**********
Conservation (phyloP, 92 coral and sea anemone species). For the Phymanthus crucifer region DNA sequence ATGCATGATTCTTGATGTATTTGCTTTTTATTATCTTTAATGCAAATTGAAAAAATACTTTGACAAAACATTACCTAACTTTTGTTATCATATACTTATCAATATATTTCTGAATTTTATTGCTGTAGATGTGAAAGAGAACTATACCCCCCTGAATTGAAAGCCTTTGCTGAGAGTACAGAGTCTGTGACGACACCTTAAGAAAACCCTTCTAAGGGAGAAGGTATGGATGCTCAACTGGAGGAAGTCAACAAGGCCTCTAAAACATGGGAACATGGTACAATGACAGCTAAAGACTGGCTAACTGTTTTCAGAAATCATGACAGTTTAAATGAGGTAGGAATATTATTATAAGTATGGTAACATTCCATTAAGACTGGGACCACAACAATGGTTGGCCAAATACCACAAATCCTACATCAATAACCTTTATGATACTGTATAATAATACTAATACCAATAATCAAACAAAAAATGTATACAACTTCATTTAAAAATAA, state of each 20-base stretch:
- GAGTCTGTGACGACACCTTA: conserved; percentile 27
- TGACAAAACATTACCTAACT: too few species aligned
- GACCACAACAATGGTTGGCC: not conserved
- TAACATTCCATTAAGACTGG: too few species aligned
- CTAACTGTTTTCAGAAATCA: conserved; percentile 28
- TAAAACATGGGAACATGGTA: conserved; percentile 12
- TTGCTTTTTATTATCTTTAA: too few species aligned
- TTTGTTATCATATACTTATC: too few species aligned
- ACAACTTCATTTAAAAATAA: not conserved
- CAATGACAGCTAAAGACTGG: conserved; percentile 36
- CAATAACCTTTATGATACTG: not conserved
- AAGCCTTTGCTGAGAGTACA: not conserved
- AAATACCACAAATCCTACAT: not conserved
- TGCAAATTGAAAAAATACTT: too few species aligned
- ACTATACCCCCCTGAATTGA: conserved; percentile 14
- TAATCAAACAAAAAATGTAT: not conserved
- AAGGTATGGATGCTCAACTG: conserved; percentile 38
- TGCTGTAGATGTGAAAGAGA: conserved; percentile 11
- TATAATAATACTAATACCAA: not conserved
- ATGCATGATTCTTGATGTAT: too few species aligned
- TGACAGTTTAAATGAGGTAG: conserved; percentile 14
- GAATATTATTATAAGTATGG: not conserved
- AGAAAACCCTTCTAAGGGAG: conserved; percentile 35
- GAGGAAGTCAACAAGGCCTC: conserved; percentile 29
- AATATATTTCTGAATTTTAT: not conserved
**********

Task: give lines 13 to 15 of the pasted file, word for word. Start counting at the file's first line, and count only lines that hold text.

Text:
- AAGCCTTTGCTGAGAGTACA: not conserved
- AAATACCACAAATCCTACAT: not conserved
- TGCAAATTGAAAAAATACTT: too few species aligned